Wednesday, December 17, 2008

Turkey's myth, legend and history

One of my favourite blogs, Beside Beirut, recently posted on the continued sensitivity surrounding Turkey's founding father, Kemal Ataturk.

Ms Tee refers to a documentary that aimed to show the human side to Ataturk, which coincided with the 85th anniversary of the Turkish republic. The human portrayal of Ataturk sparked controversy and even a criminal trial for "insulting" the founding father.

I couldn't resist engaging in the discussion, and started to type a response that perhaps overstretched the desired length for a comment.

I've decided to post my response here, because as I was writing my comment, lessons from my university history classes began to seep through.

One such class that I undertook was "myth, legends and history", which discussed how nations and empires throughout history have crafted an historic myth or legend, or exacerbated a certain historic event, in order to define their unique characteristics and identity, and give purpose to their nation's existence.

I used this approach to understand the delicacy of Ataturk to the Turkish people, and his significance to the Turkish identity.

Here is my comment, which can equally be accessed on Beside Beirut's blog:

I was raised with quite a number of Turks, as I lived in the outer suburbs of Melbourne where many Turkish immigrants reside.

What constantly fascinated me about the Turkish people is their ardent nationalism and loyalty to the Turkish nation, identity and Ataturk. At the same time, they considered Islam as part of their culture and would have no problems promoting it, but to a lesser extent than Arabs. Their national identity came first.

But I wonder, as has been illustrated in your post, whether this strong sense of secular nationalism is a desperate struggle to avoid confronting the truths of pre-World War I, a truth that could ultimately undermine the foundation of Turkish nationalism today.

I’ve had a few discussions with friends on this matter, and one recounted to me that he found Ataturk’s secular nationalism to be artificial i.e. Turkey today is artificial.

World War I could have eaten Turkey up and torn it to pieces. The Armenians and Kurds would have claimed the east, the Arabs would have taken Iskenderun and Mersin, the Greeks all of the Western shoreline and Istanbul.

Ankara would have been the final remnant of the Ottoman Empire. Indeed, central Anatolia was where the Turks originally began their reign, and the other regions were indeed populated with Armenians, Kurds, Arabs and Greeks. For the latter groups, they considered and still consider such territories as their own.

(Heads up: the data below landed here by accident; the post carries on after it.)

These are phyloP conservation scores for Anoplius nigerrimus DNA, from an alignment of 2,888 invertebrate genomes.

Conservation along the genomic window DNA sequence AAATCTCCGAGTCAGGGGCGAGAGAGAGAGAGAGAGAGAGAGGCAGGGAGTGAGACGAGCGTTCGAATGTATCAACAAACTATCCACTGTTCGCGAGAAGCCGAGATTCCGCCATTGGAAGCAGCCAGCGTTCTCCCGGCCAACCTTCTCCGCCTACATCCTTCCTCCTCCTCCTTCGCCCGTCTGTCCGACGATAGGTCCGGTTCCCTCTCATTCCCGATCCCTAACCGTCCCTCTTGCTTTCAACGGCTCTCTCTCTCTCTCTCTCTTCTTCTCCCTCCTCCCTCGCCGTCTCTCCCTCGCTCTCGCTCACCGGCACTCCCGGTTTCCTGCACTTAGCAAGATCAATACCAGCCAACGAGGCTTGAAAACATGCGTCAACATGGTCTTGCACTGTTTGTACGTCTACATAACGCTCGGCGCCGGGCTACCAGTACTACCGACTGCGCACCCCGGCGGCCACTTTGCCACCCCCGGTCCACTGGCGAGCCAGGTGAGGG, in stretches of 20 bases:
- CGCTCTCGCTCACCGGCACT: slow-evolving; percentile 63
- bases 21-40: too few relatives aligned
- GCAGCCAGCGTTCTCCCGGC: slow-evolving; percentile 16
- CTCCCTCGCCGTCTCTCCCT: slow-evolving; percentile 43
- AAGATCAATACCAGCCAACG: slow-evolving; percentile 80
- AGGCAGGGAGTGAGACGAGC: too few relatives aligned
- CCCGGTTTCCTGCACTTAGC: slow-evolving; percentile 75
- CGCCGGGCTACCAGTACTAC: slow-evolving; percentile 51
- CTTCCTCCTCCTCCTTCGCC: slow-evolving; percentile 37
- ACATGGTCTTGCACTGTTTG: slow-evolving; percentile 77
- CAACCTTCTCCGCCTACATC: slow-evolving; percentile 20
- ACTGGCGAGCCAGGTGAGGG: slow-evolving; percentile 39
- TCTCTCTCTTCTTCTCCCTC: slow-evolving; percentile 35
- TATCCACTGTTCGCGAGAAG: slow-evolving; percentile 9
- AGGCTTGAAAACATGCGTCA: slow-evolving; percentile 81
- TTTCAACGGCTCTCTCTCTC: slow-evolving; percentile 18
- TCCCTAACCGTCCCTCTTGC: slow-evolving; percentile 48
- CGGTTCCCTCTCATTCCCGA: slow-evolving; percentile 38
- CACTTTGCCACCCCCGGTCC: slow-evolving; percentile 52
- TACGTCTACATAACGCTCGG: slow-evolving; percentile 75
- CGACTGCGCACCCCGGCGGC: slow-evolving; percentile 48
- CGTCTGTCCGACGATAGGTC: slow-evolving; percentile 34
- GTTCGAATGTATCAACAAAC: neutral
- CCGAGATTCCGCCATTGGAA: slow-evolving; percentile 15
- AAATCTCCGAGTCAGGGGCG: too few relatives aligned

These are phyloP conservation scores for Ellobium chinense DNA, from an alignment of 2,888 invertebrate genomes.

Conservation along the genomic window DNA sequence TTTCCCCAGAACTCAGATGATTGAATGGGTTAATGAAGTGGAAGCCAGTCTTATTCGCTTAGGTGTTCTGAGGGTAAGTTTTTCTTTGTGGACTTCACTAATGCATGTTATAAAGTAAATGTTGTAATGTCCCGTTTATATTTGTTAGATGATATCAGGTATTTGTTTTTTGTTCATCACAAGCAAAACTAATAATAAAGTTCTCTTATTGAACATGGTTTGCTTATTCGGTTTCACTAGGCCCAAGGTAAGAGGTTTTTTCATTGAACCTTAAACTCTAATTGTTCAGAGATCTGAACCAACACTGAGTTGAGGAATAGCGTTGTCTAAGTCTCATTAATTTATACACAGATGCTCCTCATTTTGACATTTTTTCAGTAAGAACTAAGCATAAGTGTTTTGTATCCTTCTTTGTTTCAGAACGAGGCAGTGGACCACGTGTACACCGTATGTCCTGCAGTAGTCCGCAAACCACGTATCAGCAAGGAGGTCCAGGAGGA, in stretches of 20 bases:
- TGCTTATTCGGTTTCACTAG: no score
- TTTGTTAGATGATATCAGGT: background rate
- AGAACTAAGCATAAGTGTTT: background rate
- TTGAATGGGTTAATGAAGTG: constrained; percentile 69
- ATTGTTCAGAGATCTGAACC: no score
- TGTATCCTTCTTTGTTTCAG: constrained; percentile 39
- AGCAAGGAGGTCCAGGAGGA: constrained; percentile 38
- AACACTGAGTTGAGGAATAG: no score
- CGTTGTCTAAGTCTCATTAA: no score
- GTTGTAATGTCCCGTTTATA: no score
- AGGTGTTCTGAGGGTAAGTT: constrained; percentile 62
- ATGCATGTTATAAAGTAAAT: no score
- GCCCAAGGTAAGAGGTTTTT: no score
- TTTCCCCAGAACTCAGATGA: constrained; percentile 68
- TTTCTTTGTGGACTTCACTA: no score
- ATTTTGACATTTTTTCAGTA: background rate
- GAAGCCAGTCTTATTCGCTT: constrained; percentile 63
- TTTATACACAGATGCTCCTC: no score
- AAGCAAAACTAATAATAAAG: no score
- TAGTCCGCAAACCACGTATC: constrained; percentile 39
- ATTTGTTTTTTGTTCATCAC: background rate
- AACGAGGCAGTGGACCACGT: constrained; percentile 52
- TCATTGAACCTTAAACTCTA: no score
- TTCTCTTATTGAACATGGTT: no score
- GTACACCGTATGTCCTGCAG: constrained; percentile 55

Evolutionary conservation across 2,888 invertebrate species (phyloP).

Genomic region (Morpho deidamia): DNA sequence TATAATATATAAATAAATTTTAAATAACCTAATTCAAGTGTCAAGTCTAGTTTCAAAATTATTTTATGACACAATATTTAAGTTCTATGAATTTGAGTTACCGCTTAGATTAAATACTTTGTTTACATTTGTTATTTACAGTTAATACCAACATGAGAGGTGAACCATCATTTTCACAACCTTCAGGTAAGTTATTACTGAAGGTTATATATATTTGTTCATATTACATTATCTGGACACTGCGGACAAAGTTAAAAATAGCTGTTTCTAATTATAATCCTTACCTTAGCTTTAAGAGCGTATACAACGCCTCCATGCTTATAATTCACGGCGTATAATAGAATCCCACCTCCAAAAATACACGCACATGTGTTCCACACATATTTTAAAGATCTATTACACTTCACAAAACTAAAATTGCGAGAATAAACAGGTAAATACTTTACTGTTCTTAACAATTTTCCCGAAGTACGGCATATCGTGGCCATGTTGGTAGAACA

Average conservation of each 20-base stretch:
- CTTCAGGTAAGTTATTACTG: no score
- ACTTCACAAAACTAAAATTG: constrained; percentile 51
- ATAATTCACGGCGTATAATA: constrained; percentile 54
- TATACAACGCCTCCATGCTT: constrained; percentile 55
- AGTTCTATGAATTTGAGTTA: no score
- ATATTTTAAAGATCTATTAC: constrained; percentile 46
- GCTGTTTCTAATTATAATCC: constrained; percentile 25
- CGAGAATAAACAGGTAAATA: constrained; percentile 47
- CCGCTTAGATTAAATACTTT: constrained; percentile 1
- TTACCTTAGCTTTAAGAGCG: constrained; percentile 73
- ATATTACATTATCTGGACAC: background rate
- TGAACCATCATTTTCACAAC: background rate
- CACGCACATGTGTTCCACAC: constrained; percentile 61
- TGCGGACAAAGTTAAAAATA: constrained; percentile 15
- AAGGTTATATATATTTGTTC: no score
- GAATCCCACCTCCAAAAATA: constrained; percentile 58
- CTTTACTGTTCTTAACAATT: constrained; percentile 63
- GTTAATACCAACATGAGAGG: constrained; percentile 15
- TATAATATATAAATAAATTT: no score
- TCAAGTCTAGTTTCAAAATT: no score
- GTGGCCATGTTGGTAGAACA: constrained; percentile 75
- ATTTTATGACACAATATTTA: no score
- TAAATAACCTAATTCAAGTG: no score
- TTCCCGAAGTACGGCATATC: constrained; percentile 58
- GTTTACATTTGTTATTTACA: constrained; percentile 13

Ataturk succeeded in forming a unique identity, albeit artificial, by suppressing anything non-Turk and purging this history from the Turkish psyche.

Part of that suppression was Islam and a religious identity that could have undermined the artificial uniqueness Ataturk was formulating.

Ataturk wasn’t wrong in his intentions, he quickly needed to define Turkey as a nation-state to ensure its survival. It was a quick transition from colonial empire to modern nation-state, and the foundation of what constituted the empire was not fit for a nation-state.

But the transition was too quick. The EU negotiations and the Middle East conflict today have prompted many Turks to revisit the questions of Ataturk’s era … who are we and what defines us as a nation?

The fear is if this question is asked by the Islamists, the answers may go too deep.

I have a Turkish friend who recently discovered he’s Syrian of origin. His father recently confessed his “Syrian” roots - as if it was some major taboo to admit to anything non-Turkish - and that he could speak Arabic. My friend, of course, believes he’s been deceived all his life and can’t grasp that his Turkish identity is indeed artificial.

This is what the secularists fear. Ataturk’s Turkish identity cannot be tampered with, even in the slightest form, for it may unravel all that has been swept under the rug for the past century.

Turkey is also in the unfortunate position where all its neighbours have a deep historic distaste for it and are waiting for the right moment to pounce and reclaim their territories. That right moment may not come for a century, or even a few centuries.

Alternatively, it’s a nation that could easily implode for the same reasons. Unless Turkey finds a way to reconcile with its artificial foundations, I suspect there will be a lot more trouble to come.

Most nations have used an historic myth, legend or hero to define themselves. Troy is the most commonly used. The Romans, British, even Nazi Germany manifested links to Troy in order to define itself.

Of course, as the centuries progressed, the British began to create stories of its own like King Arthur, Robin Hood, the notion of chivalry etc. No one knows if these stories are true, or if King Arthur ever lived. In fact, most of the elements of the King Arthur story originate from France, and were later romanticised in the 19th century.

The Turks have Ataturk. To humanise Ataturk is to undermine his significance as a Turkish legend. He is their Achilles, their Remus and Romulus.

Who knows maybe in 1000 years people will be asking if he even existed just as I am questioning King Arthur’s existence today.

So Turkey is definitely not the only nation to manifest artificial roots in order to justify its existence.

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